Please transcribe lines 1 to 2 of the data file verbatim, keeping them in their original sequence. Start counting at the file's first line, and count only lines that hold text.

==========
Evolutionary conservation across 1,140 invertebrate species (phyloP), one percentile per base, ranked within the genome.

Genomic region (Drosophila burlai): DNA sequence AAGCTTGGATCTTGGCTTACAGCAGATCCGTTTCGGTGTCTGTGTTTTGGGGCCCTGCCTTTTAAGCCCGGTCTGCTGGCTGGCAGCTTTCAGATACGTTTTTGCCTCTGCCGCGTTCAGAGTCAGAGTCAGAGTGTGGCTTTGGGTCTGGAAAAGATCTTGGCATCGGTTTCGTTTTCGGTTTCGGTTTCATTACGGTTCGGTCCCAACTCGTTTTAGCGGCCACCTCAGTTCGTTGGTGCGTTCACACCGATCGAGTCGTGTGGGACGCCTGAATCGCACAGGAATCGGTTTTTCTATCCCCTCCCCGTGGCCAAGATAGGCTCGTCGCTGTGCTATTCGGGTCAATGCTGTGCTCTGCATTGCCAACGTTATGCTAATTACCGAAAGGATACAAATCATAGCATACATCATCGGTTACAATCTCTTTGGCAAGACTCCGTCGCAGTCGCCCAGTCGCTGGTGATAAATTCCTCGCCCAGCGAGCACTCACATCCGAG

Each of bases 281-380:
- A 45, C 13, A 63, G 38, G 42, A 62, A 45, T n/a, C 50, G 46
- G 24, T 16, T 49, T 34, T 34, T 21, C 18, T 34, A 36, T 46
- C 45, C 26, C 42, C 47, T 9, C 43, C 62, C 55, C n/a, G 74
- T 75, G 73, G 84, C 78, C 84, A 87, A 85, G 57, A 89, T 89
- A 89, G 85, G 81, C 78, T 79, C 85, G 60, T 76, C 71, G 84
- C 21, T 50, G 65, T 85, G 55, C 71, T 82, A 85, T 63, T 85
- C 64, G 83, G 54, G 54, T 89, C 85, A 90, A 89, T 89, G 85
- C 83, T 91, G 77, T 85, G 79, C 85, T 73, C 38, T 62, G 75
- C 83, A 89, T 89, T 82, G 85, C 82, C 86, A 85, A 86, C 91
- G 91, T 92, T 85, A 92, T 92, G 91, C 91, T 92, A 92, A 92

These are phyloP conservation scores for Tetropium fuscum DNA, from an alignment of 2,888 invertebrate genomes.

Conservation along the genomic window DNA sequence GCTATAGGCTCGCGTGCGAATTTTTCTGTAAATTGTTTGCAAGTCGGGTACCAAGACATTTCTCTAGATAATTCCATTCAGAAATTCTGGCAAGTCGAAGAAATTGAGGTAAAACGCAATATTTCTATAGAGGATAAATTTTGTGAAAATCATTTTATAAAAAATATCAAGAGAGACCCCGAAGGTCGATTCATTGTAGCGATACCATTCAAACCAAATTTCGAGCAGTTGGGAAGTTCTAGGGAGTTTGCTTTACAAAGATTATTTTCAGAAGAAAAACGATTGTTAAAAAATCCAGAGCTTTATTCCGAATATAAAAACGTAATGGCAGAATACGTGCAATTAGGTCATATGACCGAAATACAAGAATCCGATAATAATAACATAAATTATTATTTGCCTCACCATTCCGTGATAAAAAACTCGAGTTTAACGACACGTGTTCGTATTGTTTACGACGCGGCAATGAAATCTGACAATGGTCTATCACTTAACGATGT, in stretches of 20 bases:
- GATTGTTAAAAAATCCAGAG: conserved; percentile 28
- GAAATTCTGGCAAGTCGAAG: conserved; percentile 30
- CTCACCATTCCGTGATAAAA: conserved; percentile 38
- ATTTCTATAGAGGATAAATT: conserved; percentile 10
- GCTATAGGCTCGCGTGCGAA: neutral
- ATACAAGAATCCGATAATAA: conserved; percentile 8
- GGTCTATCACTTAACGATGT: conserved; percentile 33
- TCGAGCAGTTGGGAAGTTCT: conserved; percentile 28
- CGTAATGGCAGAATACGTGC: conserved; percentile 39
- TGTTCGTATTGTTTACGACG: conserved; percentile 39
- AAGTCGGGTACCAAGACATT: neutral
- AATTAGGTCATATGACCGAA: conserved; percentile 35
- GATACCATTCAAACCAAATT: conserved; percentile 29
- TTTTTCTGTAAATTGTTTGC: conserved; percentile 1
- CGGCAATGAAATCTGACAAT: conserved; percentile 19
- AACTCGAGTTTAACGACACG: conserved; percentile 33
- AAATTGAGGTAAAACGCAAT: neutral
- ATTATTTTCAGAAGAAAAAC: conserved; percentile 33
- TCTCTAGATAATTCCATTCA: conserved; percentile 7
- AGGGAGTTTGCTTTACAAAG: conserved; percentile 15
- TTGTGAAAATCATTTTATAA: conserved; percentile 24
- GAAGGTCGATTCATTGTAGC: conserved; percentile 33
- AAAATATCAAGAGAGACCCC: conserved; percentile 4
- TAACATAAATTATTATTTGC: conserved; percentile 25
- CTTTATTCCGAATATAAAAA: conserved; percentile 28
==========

Evolutionary conservation across 1,140 invertebrate species (phyloP), one percentile per base, ranked within the genome.

Genomic region (Drosophila burlai): DNA sequence AAGCTTGGATCTTGGCTTACAGCAGATCCGTTTCGGTGTCTGTGTTTTGGGGCCCTGCCTTTTAAGCCCGGTCTGCTGGCTGGCAGCTTTCAGATACGTTTTTGCCTCTGCCGCGTTCAGAGTCAGAGTCAGAGTGTGGCTTTGGGTCTGGAAAAGATCTTGGCATCGGTTTCGTTTTCGGTTTCGGTTTCATTACGGTTCGGTCCCAACTCGTTTTAGCGGCCACCTCAGTTCGTTGGTGCGTTCACACCGATCGAGTCGTGTGGGACGCCTGAATCGCACAGGAATCGGTTTTTCTATCCCCTCCCCGTGGCCAAGATAGGCTCGTCGCTGTGCTATTCGGGTCAATGCTGTGCTCTGCATTGCCAACGTTATGCTAATTACCGAAAGGATACAAATCATAGCATACATCATCGGTTACAATCTCTTTGGCAAGACTCCGTCGCAGTCGCCCAGTCGCTGGTGATAAATTCCTCGCCCAGCGAGCACTCACATCCGAG